Raising the Bar

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Andrew Lau (‘14) flashes a smile for the camera during his lifting workout in the Paly weightroom. Lau trains in the weightroom after school ends almost everyday for up to two hours.

Standing at just 5’10” and 161 pounds, Palo Alto High School’s Andrew Lau (‘14) is able to bench a whopping 220 pounds, squat almost twice his bodyweight at 315 pounds, and deadlift 365 pounds. Lau excels in a sport that remains unfamiliar to many people, powerlifting.

Powerlifting is a strength sport in which competitors try to lift the most amount of weight in three different kinds of exercises or movements: benchpress, squat and deadlift. Each person gets three attempts to try and max out while keeping track of how much weight he or she can lift within a specific age group and weight class.

At a powerlifting competition meet, the events take place in the following order: squat, then bench press and then the deadlift.

During his sophomore year, Lau played on the Paly boys’ JV lacrosse team, quickly realizing that the sport wasn’t a good fit. Not up for the challenge of balancing the sport his junior year, Lau decided to instead pursue his interest in powerlifting.

“I had been lifting for a while since my freshman year,” Lau said. “I basically found some video footage on YouTube and heard about [powerlifting] through the web and advertisements, which is when I started to get into it. The end of junior year though is when I decided to try it out and actually compete.”

When he isn’t competing in powerlifting meets around the Santa Clara and San Jose areas, Lau is training on his own in the Paly weightroom four days a week, with each workout lasting for about an hour and a half to two hours.

Though he trains for the majority of the week, Lau does not compete very often, with powerlifting being a sport in which competitors usually compete over a long period of time instead of weekly or even monthly.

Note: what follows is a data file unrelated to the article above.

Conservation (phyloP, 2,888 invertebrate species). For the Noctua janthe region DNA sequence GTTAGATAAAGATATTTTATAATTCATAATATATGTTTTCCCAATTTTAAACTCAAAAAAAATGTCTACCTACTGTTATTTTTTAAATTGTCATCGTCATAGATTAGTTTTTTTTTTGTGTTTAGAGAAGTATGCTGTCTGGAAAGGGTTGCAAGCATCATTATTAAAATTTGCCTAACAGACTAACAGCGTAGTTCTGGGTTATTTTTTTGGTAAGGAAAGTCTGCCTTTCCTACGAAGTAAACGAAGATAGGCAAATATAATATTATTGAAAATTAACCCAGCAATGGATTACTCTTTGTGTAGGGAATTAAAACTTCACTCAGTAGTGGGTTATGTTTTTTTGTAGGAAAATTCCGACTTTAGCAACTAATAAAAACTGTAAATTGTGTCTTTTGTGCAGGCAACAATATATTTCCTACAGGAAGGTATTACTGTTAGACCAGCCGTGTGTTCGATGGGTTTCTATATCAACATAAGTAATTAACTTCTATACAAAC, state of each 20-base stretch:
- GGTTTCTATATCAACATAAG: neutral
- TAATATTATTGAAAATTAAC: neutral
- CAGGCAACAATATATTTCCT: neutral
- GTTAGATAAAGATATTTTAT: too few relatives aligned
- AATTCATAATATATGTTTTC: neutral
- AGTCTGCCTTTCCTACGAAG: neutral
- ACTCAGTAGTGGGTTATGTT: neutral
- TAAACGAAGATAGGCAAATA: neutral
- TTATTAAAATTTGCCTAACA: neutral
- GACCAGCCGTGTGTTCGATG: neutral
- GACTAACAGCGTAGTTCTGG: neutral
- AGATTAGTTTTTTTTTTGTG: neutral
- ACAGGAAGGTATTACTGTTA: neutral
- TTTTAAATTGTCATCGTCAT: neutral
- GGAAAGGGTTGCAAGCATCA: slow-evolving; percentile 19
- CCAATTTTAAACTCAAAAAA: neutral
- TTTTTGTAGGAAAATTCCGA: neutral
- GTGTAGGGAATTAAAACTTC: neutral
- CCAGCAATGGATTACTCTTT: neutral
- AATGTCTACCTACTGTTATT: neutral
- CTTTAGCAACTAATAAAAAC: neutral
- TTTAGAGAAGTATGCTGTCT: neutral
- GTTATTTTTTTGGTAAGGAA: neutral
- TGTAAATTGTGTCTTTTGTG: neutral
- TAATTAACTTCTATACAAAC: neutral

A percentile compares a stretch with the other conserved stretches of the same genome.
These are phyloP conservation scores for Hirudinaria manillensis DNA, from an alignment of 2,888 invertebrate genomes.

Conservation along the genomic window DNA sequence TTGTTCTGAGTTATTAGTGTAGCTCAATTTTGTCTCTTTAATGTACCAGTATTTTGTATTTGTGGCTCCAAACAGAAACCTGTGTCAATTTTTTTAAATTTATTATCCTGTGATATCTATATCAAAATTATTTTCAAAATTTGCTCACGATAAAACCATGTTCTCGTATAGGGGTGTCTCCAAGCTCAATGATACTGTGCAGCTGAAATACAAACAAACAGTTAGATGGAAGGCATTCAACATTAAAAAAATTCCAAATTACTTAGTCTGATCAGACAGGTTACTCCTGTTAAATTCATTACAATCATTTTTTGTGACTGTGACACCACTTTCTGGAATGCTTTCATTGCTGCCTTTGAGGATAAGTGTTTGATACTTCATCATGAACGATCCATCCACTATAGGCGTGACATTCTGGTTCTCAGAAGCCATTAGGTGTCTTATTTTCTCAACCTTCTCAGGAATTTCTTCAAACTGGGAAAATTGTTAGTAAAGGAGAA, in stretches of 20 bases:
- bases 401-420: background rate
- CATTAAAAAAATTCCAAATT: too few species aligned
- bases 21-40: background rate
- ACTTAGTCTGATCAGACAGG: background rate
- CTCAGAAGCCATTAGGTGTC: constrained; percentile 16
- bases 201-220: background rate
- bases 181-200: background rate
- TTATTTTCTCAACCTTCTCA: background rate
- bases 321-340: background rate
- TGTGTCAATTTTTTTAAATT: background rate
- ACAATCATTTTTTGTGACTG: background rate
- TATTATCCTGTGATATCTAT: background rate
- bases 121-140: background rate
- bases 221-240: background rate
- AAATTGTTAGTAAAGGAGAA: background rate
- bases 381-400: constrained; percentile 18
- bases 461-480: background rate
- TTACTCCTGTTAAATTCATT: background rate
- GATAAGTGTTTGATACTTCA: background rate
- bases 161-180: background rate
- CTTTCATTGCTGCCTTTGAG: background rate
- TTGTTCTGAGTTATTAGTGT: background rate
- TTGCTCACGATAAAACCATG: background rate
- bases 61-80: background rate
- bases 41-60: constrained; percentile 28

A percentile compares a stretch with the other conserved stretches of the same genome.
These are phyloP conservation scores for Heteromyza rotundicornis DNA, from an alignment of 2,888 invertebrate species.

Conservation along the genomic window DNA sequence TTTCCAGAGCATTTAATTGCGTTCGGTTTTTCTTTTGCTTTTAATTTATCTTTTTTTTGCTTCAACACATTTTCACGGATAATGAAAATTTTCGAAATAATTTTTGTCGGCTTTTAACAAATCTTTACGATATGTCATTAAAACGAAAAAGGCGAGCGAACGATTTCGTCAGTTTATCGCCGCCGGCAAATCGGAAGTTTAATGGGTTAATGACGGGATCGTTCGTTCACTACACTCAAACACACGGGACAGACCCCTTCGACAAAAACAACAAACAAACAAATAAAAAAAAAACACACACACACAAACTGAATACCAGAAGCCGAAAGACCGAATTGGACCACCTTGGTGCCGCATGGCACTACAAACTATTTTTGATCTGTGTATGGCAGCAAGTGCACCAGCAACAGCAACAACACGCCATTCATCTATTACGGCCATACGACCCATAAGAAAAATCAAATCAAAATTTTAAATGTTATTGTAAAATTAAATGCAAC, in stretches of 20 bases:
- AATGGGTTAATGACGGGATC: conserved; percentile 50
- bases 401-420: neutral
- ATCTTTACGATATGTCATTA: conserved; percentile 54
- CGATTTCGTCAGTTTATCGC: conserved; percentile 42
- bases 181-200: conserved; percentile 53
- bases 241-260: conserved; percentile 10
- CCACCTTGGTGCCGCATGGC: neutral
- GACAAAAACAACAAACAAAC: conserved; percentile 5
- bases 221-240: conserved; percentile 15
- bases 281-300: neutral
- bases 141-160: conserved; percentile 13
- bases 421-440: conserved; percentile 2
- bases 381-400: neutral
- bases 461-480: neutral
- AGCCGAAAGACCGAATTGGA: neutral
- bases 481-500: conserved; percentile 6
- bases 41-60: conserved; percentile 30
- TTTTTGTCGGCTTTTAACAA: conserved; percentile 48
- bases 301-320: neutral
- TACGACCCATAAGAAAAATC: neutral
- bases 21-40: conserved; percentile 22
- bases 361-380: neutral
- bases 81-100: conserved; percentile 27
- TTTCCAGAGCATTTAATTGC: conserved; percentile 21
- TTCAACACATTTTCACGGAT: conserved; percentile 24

“For me, I try and go compete when I feel like I can break a record,” Lau said. “I would want to make it worth it by spending extra time training.”

This past October, Lau broke the state record for the bench press in the Classic Raw Division of his weight class, 165.2 pounds, at the United States Powerlifting Association (USPA) Spartan Open in San Jose.

In Classic Raw, competitors are allowed to utilize knee wraps to stabilize their legs more and to protect their knees from injury. A lifting belt is also allowed, which keeps the lower back safe and stable while squatting or deadlifting.

“I’d definitely consider breaking the state record the highlight of my time in powerlifting so far,” Lau said.

Lau is not the only one at Paly who has recently gained interest in the sport of powerlifting. Lau convinced classmate and friend Fionn Ruder (‘14) to move towards powerlifting instead of simply lifting in the Paly weight room during a regular workout. Ruder praised Lau for both his amazing work ethic and personality.

“Lau is one of the most dedicated and hardworking people I know,” Ruder said. “He is also in the weightroom longer than anyone I have seen. It’s inspiring to me.”

The success of Lau’s intense training sessions have drawn positive results, but his dedication and time in the weight room have also caused injuries.

“During the warmup of my first meet, I actually did something to my back while doing a squat lift,” Lau said. “I slipped a disk in my lower back which caused a lot of pain. I think that affected my first meet experience but I continued lifting during that competition anyways.”

The amount of physical stress powerlifting places on the body hasn’t managed to stop Lau from pursuing his dreams of earning more medals and setting even more records as a talented competitive weightlifter.

Lau is aware of his goals for the future. He wishes to further his maxes, as well as to break more records including squat and deadlift for his weight class by the springtime.

As for his plans post-high school, Lau wishes to continue lifting. Not a heavily recruited high school sport, weightlifting recruitment and getting a scholarship is not very common. Lau, however, aspires to be a part of a powerlifting club team in college and even sees himself competing after college as well.

“There are no shortcuts or easy ways of cutting work [in weightlifting],” Ruder said. “You get in what you put out. In order to be successful, you must be strong headed and stubborn…These are all qualities that Lau has.”

Lau holds nothing but high hopes for the future, and his companions can agree that his dedication and strength will carry him to even more record-breaking wins.

“When others are slacking off, Andrew is pushing forward,” Ruder said.